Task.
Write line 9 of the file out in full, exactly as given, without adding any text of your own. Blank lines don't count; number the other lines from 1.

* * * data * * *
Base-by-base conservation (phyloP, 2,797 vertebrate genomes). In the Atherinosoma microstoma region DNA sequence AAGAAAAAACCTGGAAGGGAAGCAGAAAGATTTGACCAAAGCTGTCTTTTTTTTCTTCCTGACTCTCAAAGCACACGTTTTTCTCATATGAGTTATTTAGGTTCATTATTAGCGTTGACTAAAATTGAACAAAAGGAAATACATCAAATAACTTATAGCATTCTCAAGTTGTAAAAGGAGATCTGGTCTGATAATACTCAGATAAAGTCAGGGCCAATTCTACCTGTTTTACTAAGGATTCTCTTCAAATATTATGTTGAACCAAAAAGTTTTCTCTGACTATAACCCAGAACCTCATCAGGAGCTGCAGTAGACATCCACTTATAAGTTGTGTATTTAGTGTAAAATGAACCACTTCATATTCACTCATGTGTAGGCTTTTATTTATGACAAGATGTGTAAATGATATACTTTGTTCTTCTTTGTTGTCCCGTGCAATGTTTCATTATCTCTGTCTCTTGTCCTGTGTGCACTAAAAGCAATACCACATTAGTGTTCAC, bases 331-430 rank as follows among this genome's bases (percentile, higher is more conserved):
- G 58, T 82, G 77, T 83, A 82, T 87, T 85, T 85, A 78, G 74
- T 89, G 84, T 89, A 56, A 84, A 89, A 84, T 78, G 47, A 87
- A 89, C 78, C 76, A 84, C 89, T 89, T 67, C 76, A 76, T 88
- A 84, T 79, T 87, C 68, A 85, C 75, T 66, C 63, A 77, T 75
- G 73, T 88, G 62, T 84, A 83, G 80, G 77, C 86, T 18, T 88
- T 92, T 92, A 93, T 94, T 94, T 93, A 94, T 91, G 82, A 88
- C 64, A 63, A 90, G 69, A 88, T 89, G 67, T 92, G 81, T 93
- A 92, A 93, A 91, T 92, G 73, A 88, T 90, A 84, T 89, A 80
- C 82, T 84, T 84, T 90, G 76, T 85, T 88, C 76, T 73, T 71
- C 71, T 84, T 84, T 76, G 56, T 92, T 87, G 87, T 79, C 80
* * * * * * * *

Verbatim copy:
- A 92, A 93, A 91, T 92, G 73, A 88, T 90, A 84, T 89, A 80